Article by Jacob Black, photo courtesy of IndyCar
To say this was a big weekend in motorsport is like saying that the Pontiac Aztek was “mildly unappealing”. There was MotoGP in Texas and IndyCar in California. The TUDOR United SportsCar Championship was also in Cali, while NASCAR headed to Darlington to a track labelled “too tough to tame” and nicknamed “the Lady in Black”.
Ironically, NASCAR and the Tudor Series were the least controversial of the series this weekend.
MotoGP got off to a bizarre note when Jorge Lorenzo launched his Yamaha as soon as the start lights were illuminated – you’re supposed to wait until they go out again to go. The massive jump start earned him a ride-through penalty which he served even before it was announced because some things are just obvious.
With Lorenzo out of the running Honda phenom Marc Marquez simply walked away with a comfortable win over his teammate Dani Pedrosa. In third place was Andrea Dovisioso, whose result will give cheer to one half of the Ducati garage. His teammate Cal Crutchlow ended the day in pain after a monster crash. That crash came about after the Brit had pitted for a new rear tire, and just one race after a bizarre electrical problem left his bike cutting out randomly on the main straight in Qatar.
Ducati and Yamaha both struggle for pace while Honda dominates up front.
In IndyCar Briton Mike Conway scored his third ever win in the series driving for Ed Carpenter’s squad. Conway famously quit AJ Foyt’s team after declaring that ovals were too dangerous, but found a perfect match in Carpenter. Carpenter can’t race on street courses, but punches above his weight on ovals, while Conway refuses to race ovals and excels on street courses. The yin-and-yang duo were vindicated by Sunday’s victory.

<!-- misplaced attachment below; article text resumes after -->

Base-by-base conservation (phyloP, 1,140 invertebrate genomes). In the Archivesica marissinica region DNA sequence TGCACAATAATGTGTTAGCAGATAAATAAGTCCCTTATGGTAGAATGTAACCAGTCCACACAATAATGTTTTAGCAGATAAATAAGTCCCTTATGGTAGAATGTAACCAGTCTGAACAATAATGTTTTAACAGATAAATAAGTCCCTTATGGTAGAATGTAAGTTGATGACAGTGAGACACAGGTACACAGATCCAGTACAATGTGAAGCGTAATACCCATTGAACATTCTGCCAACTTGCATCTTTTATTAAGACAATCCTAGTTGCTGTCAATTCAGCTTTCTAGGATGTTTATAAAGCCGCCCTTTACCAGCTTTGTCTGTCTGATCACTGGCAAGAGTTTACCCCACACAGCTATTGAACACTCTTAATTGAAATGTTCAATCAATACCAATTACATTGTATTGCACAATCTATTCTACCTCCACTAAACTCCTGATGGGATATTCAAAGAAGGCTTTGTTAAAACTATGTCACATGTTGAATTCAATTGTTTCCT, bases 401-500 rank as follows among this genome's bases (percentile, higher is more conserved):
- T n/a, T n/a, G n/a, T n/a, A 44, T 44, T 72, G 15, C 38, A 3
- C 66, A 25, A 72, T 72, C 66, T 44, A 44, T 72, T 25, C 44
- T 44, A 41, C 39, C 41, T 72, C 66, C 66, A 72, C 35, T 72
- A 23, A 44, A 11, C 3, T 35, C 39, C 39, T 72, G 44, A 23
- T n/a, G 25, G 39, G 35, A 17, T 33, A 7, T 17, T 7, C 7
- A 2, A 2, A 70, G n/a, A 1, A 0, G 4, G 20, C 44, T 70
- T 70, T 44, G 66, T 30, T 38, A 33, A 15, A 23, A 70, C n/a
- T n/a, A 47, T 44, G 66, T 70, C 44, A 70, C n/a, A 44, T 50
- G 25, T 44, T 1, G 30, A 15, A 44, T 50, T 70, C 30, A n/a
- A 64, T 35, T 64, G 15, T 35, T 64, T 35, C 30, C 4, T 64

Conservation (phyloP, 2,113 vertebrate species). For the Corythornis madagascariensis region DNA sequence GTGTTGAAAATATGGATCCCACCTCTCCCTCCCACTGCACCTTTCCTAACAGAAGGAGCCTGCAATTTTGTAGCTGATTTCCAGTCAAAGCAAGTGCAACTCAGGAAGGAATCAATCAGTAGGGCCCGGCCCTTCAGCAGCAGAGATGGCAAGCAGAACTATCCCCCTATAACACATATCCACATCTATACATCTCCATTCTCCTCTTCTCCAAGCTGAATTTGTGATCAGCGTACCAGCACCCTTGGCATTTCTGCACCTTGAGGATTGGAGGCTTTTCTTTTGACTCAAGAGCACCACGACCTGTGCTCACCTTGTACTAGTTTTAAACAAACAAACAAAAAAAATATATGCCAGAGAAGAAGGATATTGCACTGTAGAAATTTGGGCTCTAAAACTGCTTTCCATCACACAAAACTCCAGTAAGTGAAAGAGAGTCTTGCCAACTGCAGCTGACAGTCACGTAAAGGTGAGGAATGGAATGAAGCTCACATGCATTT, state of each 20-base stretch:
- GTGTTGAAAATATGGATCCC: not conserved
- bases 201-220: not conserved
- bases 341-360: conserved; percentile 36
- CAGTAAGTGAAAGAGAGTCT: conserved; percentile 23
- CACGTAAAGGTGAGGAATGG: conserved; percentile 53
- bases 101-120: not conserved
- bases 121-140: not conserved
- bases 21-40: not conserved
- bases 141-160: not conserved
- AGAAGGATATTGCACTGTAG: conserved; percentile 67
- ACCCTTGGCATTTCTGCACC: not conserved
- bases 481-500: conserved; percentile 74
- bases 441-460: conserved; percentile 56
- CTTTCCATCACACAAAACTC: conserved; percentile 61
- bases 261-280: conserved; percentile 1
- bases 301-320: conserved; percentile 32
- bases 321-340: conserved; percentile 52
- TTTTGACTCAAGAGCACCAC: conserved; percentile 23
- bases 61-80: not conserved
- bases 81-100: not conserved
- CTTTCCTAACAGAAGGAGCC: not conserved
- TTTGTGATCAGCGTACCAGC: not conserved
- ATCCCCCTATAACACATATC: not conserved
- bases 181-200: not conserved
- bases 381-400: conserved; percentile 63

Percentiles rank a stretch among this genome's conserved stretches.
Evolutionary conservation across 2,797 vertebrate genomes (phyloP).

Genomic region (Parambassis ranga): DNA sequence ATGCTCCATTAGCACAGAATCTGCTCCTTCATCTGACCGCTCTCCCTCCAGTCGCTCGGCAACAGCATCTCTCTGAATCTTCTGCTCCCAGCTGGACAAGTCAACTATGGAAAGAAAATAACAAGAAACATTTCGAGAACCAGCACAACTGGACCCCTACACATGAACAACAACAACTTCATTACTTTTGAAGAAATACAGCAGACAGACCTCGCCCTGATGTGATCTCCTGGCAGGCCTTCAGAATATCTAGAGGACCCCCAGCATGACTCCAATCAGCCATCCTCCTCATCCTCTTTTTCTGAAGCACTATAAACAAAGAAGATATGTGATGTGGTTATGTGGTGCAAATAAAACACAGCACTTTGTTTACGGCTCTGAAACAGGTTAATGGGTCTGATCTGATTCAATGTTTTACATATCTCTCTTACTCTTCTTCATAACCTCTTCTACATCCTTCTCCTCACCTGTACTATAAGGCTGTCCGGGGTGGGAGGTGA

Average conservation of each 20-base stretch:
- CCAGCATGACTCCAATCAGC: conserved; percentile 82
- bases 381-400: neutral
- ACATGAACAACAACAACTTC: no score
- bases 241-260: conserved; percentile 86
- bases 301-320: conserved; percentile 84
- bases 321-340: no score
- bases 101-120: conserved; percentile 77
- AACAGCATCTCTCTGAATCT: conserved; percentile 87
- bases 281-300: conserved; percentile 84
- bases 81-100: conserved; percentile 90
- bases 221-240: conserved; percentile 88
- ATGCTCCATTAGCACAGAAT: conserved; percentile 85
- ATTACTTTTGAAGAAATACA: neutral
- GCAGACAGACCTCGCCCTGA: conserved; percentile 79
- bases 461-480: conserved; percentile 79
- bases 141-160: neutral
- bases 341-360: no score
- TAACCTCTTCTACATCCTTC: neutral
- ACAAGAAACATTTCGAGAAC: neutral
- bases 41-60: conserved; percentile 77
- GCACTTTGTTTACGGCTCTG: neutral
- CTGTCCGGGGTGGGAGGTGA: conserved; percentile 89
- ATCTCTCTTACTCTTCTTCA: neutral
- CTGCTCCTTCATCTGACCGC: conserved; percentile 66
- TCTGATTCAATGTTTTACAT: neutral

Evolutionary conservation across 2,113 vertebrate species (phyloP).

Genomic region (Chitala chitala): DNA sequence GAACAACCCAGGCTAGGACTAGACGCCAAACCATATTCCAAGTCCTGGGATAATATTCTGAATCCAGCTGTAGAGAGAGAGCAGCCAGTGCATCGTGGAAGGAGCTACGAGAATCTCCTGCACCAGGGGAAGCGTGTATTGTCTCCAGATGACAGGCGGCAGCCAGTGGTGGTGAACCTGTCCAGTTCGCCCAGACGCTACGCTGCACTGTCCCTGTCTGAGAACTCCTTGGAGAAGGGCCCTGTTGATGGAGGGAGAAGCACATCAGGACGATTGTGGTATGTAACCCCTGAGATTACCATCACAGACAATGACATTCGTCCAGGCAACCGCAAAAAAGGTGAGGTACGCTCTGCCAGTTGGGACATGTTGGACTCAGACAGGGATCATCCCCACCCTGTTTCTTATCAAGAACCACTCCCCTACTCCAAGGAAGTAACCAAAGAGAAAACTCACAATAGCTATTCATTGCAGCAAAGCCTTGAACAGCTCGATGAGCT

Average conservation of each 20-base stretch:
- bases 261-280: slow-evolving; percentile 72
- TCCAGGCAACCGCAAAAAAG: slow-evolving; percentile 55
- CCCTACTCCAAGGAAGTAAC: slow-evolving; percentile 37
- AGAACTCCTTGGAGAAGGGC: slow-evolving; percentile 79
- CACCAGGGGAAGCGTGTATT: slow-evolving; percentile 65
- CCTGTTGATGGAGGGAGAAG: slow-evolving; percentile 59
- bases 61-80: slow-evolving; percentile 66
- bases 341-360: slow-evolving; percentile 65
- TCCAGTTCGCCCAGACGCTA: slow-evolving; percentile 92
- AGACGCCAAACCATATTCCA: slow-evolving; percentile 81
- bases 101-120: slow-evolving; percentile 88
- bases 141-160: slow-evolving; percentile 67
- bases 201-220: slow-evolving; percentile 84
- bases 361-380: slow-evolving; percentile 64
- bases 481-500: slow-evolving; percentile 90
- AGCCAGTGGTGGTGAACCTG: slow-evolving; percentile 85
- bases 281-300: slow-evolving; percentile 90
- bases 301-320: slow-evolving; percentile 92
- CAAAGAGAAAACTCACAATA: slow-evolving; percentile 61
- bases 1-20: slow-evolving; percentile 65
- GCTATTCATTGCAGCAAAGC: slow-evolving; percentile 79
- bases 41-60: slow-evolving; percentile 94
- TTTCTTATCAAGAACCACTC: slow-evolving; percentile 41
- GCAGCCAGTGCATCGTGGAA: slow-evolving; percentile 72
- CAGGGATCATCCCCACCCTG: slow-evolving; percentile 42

Conway held off Aussie Will Power who again escaped a penalty despite most fans believing one was owed. This time around even Power thought he deserved one, telling reporters post-race that “I’m surprised I didn’t get a penalty” after he punted (former) friend Simon Pagenaud. Power’s faux pas wasn’t a patch on Andretti Autosport’s Ryan Hunter-Reay’s blunder though – more on that later.
The Tudor United SportsCar Championship needed a trouble-free weekend after the first two races of the inaugural season were marred by clumsy officiating. With only two of the four classes on show at Long Beach, officials were under intense scrutiny but performed well. The intriguing-but-uncontroversial race was won by Memo Rojas and Scott Pruett after Pruett passed the No.10 of brothers Ricky and Jordan Taylor late in the race. Jan Magnussen and Antonio Garcia claimed victory in the GTLM class aboard their Corvette.
A streak of seven different winners from seven straight NASCAR races so far in 2014 was broken at Darlington by Kevin Harvick. Harvick dominated most of the race but needed a second attempt at a green-white-checkered finish to get back past Dale Earnhardt Jr and snatch his second win of the season.
Green Flag: In most sports there are once-in-a-generation stars who do more than shine, they change the sporting paradigm for that series. Like Valentino Rossi before him, Marc Marquez is one such sportsman. The tiny Spaniard is imperious on his Honda and was never in doubt for victory at Circuit of the America’s in Austin Texas. He gets this week’s Green Flag.
Yellow Flag: There is a new toughness to Will Power in 2014 and it’s exciting to see this very quick racer in such an aggressive mood. However, his brash overtaking attempt on Simon Pagenaud left the Frenchman fuming for good reason, and Power was once again lucky not to cop a penalty.
Black Flag: IndyCar’s Ryan Hunter-Reay seemed unable to recognize his own error after triggering a multi-car pileup in California. The American instead claimed Josef Newgarden should have given him more room in their scrap for the lead. Reality is that RHR was never close enough for his lunge on Newgarden, and his clumsy attempt put both cars in the wall, with RHR’s Andretti Autosport teammate James Hinchcliffe also caught up before Jack Hawksworth, Tony Kanaan and Takuma Sato all piled in. Helio Castroneves was lucky to avoid major damage as Hunter-Reay wobbled across the track and collected him immediately after the crash.
Hunter-Reay’s team boss Michael Andretti simply said his driver, “Needed to be more patient”, while Hinchcliffe said “patience is a virtue and someone wasn’t too virtuous today”. If there was any doubt about who the Canadian was referring to, he dispelled it instantly by expressing his condolences to Newgarden and his team and throwing his teammate under the bus.